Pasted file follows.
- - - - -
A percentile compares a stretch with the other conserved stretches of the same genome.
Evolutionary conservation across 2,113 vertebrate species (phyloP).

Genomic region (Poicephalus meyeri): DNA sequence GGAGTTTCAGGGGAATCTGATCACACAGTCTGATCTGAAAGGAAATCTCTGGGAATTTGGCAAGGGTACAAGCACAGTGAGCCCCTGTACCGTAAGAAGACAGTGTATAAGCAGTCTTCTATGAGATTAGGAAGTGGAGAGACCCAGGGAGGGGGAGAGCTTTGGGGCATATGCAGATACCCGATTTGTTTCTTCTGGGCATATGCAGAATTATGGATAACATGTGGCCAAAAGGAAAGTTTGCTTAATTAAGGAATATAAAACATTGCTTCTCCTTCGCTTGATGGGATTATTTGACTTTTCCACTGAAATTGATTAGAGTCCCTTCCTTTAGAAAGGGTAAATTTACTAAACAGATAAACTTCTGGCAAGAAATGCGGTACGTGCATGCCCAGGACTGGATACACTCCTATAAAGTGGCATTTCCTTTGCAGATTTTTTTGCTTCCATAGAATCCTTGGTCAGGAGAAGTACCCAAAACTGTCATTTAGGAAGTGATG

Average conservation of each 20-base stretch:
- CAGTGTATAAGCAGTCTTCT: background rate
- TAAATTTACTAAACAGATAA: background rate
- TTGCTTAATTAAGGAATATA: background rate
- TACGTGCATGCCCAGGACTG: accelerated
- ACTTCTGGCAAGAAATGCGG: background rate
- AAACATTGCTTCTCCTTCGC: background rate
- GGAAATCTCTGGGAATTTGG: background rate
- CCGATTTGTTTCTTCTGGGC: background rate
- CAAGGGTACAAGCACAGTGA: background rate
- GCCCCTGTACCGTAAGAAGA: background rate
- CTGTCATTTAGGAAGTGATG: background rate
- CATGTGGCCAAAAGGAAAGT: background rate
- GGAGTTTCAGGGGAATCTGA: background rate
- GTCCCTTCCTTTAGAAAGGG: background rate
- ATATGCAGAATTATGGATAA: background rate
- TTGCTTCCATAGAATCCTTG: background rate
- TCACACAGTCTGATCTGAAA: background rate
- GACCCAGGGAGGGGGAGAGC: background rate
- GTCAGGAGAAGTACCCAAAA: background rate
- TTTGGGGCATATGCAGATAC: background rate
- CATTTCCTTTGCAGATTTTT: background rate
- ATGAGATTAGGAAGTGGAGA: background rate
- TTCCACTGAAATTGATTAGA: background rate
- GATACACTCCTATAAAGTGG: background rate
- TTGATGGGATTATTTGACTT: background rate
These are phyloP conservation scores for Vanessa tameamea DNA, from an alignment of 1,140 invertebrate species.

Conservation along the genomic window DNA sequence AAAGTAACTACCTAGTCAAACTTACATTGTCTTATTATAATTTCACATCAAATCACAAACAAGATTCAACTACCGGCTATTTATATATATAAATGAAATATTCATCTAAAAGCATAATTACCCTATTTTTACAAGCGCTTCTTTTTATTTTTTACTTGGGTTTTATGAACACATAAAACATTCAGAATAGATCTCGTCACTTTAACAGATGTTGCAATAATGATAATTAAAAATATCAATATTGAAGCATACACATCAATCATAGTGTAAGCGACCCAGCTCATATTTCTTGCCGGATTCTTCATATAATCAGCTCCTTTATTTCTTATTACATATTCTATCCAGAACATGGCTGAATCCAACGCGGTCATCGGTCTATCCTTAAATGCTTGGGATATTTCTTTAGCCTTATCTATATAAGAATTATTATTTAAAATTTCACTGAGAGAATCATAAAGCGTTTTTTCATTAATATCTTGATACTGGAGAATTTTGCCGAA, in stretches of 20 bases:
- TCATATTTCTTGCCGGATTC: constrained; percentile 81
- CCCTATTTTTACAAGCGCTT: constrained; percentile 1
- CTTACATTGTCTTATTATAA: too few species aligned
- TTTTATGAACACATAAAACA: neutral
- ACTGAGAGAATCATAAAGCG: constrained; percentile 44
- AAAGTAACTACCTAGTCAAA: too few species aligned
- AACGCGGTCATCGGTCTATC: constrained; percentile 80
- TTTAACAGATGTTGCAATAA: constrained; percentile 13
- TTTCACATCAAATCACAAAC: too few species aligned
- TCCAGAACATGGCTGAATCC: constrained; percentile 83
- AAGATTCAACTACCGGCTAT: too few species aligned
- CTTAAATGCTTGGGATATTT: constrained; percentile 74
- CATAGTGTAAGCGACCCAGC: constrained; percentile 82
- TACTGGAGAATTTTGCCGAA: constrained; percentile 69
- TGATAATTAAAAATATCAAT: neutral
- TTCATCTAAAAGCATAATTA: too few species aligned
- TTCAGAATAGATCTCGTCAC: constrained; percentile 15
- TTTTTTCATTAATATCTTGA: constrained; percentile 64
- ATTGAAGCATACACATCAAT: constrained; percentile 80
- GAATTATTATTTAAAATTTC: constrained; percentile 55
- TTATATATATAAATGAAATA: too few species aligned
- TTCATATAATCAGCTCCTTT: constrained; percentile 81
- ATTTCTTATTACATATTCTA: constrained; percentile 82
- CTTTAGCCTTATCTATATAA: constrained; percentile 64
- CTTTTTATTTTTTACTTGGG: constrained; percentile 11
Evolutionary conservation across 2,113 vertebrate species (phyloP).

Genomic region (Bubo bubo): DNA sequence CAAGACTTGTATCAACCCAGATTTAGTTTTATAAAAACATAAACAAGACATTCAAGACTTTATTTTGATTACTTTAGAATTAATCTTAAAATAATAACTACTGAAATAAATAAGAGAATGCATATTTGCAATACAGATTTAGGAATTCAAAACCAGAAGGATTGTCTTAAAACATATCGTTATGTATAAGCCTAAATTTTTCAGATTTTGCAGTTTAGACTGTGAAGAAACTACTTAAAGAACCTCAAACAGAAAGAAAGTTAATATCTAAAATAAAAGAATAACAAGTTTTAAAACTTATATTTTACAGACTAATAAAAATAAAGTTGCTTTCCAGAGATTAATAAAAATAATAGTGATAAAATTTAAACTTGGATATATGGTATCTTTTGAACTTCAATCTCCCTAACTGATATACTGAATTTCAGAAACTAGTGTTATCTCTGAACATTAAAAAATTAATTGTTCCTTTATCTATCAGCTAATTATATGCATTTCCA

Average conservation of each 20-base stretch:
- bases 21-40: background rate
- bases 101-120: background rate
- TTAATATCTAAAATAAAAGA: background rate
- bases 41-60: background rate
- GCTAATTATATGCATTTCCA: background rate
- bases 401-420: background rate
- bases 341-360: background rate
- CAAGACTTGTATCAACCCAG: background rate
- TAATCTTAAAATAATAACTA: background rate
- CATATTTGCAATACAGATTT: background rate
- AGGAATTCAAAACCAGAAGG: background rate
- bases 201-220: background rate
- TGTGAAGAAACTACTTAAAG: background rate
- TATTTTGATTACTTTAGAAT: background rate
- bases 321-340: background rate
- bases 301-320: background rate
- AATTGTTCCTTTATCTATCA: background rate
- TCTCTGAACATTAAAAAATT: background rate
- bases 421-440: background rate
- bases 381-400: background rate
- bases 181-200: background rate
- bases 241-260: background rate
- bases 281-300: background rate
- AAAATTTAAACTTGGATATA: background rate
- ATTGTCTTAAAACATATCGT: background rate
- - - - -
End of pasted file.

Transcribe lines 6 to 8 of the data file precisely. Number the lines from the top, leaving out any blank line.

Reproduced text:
- TAAATTTACTAAACAGATAA: background rate
- TTGCTTAATTAAGGAATATA: background rate
- TACGTGCATGCCCAGGACTG: accelerated